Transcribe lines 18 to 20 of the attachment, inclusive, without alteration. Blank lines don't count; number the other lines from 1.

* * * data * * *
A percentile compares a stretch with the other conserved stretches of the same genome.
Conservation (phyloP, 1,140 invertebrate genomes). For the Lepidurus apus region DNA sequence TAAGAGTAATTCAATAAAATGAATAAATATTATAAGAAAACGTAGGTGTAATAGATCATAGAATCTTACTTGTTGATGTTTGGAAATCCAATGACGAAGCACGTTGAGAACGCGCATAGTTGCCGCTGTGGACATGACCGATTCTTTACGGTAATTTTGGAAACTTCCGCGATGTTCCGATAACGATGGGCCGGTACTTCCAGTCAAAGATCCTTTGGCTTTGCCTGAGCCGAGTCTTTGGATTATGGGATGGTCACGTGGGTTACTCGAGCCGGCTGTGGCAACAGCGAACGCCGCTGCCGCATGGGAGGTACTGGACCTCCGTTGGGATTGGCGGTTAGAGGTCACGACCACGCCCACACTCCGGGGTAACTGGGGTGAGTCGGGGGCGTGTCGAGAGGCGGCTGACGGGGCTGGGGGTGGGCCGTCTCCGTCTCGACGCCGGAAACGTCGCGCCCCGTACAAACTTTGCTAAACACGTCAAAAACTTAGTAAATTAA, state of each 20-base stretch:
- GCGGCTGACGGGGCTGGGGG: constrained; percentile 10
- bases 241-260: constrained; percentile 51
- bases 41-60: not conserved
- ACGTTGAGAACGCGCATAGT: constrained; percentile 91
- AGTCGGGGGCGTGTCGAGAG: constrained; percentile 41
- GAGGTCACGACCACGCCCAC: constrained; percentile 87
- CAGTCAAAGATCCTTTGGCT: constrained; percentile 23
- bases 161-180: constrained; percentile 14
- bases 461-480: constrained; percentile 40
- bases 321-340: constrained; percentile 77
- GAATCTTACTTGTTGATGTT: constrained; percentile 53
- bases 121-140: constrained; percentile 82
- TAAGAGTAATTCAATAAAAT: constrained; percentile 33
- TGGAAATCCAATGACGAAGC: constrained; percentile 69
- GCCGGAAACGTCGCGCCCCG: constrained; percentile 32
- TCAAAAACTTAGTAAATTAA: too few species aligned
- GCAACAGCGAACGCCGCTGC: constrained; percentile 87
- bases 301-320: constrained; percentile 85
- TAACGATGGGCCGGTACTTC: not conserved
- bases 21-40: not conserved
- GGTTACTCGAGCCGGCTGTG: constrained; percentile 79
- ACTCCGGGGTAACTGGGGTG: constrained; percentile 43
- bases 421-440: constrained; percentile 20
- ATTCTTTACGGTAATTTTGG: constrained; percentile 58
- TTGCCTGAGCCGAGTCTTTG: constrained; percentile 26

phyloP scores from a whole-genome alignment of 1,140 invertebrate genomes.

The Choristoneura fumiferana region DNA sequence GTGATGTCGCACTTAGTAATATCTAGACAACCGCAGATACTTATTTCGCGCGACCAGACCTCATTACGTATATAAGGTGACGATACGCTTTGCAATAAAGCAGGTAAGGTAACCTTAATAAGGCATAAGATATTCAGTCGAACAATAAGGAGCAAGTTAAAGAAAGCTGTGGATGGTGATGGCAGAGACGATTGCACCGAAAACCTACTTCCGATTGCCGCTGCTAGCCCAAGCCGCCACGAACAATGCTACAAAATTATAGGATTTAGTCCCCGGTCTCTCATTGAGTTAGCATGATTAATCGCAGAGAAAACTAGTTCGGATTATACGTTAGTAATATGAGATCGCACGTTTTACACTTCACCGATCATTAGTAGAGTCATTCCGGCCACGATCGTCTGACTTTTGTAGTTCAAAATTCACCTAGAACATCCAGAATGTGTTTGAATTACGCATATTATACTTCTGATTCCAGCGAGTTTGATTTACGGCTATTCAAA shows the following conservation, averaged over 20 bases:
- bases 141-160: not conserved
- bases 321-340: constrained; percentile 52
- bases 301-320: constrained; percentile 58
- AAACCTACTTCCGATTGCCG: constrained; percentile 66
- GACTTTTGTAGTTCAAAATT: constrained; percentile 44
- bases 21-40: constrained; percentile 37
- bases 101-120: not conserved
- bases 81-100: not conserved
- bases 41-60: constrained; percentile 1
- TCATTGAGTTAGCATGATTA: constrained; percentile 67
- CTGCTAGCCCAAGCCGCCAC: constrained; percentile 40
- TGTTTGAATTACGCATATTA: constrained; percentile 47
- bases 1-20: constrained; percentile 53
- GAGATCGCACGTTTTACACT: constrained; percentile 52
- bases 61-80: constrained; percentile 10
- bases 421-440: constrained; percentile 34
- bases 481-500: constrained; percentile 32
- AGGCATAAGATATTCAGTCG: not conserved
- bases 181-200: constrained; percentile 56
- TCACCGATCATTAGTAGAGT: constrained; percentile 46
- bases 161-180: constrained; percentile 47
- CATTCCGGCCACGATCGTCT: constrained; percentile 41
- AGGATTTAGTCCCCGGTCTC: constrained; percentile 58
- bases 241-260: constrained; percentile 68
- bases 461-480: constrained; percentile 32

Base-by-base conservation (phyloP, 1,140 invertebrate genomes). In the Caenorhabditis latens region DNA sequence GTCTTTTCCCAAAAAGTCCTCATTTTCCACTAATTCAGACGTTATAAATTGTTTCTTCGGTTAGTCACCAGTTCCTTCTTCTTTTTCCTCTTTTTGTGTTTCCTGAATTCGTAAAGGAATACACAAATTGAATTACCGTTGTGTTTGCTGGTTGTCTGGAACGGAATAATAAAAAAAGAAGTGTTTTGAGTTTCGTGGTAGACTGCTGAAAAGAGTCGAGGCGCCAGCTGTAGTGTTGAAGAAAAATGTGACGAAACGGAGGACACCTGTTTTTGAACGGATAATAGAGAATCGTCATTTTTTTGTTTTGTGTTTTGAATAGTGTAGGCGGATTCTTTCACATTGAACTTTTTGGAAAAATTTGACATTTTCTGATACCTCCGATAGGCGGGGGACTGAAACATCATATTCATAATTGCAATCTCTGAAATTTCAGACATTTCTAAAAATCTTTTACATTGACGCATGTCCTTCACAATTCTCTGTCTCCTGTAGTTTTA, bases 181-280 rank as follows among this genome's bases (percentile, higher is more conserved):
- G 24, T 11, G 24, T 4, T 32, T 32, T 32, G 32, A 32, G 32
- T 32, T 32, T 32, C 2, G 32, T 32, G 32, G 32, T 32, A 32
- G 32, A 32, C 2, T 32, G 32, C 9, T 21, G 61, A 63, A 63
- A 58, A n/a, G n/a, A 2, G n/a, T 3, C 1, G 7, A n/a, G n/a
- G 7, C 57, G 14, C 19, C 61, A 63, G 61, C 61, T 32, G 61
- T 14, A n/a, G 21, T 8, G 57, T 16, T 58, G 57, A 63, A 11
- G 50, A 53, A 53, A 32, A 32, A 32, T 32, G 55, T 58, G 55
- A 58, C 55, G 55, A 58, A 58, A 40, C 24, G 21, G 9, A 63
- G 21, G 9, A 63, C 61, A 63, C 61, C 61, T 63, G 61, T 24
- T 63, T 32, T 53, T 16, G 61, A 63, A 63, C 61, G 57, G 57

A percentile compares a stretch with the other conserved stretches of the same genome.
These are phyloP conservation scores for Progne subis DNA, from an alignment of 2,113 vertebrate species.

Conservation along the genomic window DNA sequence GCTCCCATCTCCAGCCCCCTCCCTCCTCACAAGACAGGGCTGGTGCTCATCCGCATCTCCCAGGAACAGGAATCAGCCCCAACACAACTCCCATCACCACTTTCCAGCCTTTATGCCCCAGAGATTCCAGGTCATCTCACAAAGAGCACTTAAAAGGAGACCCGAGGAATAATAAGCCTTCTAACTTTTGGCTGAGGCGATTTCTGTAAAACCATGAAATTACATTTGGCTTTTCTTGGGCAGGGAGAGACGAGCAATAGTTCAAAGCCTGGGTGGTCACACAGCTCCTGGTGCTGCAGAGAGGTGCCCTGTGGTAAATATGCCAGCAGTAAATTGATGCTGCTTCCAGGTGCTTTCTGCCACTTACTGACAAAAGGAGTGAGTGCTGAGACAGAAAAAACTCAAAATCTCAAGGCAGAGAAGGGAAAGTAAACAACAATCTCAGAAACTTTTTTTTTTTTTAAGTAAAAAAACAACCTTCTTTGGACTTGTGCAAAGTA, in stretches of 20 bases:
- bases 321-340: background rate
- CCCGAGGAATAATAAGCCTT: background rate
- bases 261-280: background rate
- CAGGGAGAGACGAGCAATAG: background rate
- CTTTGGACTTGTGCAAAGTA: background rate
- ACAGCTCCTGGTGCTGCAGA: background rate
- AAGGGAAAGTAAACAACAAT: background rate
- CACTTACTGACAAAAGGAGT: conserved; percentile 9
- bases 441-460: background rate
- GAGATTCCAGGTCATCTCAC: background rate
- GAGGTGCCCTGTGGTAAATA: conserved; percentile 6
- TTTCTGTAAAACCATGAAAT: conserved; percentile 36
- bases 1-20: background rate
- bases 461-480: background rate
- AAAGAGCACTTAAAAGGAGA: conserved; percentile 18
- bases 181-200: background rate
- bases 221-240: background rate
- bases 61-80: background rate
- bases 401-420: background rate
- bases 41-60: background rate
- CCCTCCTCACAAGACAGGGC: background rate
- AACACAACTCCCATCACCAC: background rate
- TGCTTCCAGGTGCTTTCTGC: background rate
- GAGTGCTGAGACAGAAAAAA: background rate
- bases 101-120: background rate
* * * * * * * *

- TCAAAAACTTAGTAAATTAA: too few species aligned
- GCAACAGCGAACGCCGCTGC: constrained; percentile 87
- bases 301-320: constrained; percentile 85